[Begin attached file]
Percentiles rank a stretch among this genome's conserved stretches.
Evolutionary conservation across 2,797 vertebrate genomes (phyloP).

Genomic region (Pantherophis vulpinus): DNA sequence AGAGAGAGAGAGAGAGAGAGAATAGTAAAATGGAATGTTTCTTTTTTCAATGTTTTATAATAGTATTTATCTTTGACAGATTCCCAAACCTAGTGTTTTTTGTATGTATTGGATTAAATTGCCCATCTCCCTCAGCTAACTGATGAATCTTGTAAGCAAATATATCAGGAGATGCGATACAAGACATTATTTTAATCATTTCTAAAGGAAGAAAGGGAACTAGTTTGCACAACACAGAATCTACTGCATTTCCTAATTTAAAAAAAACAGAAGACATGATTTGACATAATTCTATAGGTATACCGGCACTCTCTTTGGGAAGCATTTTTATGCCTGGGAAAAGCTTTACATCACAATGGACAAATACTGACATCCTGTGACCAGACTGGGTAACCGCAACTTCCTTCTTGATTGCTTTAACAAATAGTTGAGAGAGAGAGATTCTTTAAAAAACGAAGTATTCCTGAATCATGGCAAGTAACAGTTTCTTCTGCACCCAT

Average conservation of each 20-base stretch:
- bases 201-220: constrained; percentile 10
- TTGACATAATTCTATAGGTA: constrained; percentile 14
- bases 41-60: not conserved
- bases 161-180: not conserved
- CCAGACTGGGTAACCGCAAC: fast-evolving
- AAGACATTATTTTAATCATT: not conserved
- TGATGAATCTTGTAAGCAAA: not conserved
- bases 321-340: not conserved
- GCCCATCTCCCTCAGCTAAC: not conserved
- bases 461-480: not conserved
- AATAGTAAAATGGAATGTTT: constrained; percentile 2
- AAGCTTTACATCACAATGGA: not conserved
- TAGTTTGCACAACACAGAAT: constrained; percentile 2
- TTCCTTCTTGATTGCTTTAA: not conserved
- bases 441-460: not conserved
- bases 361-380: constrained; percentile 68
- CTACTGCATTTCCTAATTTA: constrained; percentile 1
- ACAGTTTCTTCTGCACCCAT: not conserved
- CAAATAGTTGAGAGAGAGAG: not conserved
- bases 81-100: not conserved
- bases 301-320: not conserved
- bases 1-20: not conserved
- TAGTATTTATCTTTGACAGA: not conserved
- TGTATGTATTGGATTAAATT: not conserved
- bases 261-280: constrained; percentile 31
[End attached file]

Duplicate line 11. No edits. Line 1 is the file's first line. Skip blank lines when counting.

- TGATGAATCTTGTAAGCAAA: not conserved